There was a time when television united us. It was a communal experience. Before that, it was radio.
It was said that back during the peak of radio, on a warm summer evening, a person could walk down the street of any community in America and listen to an entire, uninterrupted episode of “Amos ‘n’ Andy” as it wafted out of the open windows of all the homes.
Since rolling out the “Mayday” button on new Kindle eReaders, there have been:
- 35 marriage proposals to the tech advisors.
- 475 customers asking for Amy, the tech advisor in the commercials.
- 648 customers who serenaded the tech advisors.
- 109 requests for help ordering a pizza.
- 44 times the tech advisor sang “Happy Birthday” to a customer.
- 3 requests for a bedtime story.
Detective Comics #27 (May 1939). Published by National Publications (later DC Comics).
75 years ago, this was the issue that introduced one of the greatest of all comic book characters, The Batman. Created by artist Bob Kane and writer Bill Finger, the character was heavily influenced by pulp fiction at the time (both creators were influenced by The Shadow, Finger by the pulp magazine version, Kane by the radio version), showing little remorse over killing or maiming criminals.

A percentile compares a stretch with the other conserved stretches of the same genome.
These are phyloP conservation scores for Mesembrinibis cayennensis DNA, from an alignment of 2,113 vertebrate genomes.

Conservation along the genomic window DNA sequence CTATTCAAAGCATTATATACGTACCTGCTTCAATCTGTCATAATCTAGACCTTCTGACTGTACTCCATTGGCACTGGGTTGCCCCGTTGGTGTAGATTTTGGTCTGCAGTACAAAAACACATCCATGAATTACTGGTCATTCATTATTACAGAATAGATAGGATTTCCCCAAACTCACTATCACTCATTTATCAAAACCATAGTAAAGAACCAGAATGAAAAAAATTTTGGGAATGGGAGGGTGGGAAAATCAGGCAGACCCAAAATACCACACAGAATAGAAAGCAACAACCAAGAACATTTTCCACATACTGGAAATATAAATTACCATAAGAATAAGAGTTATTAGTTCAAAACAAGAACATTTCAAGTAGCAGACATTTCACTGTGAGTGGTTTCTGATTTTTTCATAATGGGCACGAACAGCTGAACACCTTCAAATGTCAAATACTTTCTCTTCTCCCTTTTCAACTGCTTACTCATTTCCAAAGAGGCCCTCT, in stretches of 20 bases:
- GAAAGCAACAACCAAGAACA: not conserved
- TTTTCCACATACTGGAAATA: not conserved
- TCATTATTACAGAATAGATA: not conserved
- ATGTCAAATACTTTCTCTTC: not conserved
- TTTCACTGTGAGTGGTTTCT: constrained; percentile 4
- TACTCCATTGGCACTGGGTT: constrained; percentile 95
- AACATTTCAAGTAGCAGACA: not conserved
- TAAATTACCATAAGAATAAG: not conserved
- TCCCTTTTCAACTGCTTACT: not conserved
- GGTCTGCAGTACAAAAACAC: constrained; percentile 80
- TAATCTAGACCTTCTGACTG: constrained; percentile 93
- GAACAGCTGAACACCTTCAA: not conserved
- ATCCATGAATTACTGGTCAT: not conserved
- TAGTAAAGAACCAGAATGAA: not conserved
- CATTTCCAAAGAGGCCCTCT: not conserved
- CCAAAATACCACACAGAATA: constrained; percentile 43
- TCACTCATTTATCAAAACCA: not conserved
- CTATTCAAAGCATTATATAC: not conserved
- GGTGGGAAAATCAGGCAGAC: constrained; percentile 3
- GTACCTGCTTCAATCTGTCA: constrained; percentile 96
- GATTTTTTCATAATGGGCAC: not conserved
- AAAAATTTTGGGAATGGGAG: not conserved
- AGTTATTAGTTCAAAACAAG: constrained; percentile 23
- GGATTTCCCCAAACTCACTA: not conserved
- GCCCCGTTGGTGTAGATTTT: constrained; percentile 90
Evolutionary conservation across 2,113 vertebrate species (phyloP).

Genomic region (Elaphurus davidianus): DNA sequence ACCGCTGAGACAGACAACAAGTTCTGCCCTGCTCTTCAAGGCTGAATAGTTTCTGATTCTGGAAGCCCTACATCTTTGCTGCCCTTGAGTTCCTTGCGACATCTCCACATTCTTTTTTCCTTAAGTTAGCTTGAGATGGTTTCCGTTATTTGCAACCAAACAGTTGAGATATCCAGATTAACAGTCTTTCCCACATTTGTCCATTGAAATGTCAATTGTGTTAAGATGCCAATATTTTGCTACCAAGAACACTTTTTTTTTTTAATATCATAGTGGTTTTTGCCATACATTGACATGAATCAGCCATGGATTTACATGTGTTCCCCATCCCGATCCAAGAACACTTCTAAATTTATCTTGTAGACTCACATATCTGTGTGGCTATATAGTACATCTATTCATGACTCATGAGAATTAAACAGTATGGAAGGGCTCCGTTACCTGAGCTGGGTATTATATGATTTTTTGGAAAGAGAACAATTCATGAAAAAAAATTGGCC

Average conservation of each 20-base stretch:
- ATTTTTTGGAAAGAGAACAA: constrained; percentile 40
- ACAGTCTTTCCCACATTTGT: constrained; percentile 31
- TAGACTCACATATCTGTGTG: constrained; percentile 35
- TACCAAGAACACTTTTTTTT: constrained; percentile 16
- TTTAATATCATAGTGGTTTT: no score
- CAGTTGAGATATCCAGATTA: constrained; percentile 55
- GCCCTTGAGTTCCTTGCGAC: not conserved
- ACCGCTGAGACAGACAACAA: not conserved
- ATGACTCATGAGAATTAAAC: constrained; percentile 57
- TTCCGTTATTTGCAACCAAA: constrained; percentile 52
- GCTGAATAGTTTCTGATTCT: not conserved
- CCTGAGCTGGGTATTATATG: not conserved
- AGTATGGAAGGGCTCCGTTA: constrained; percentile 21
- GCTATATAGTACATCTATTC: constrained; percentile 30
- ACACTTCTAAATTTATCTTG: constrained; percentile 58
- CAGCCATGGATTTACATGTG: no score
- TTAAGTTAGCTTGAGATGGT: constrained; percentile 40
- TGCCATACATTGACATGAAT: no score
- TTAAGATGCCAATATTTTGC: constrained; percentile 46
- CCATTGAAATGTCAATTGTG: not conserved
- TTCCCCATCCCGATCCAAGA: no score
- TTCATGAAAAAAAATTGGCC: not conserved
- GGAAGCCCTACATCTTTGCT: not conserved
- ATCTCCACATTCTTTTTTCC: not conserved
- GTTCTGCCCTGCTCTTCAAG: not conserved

The Batman was so popular, he was starring in his own comic book title, Batman, a year later, while still appearing in Detective Comics.
An awesome Peterson Type I Viking sword made by Jarkko Niskanen in Finland: the blade has a pattern-welded core, with plain carbon-steel edges added on; the guard and pommel have copper and silver wire inlay, the pommel itself is of historically-accurate construction, not one casting but two sections riveted together.
Now the Really Awesome part: “This viking age sword I made as my thesis work in North Karelia vocational college crafts and design." And not long ago, because according to his bio information he’s just 22 years old…!
What sort of work will he be producing when he’s 32?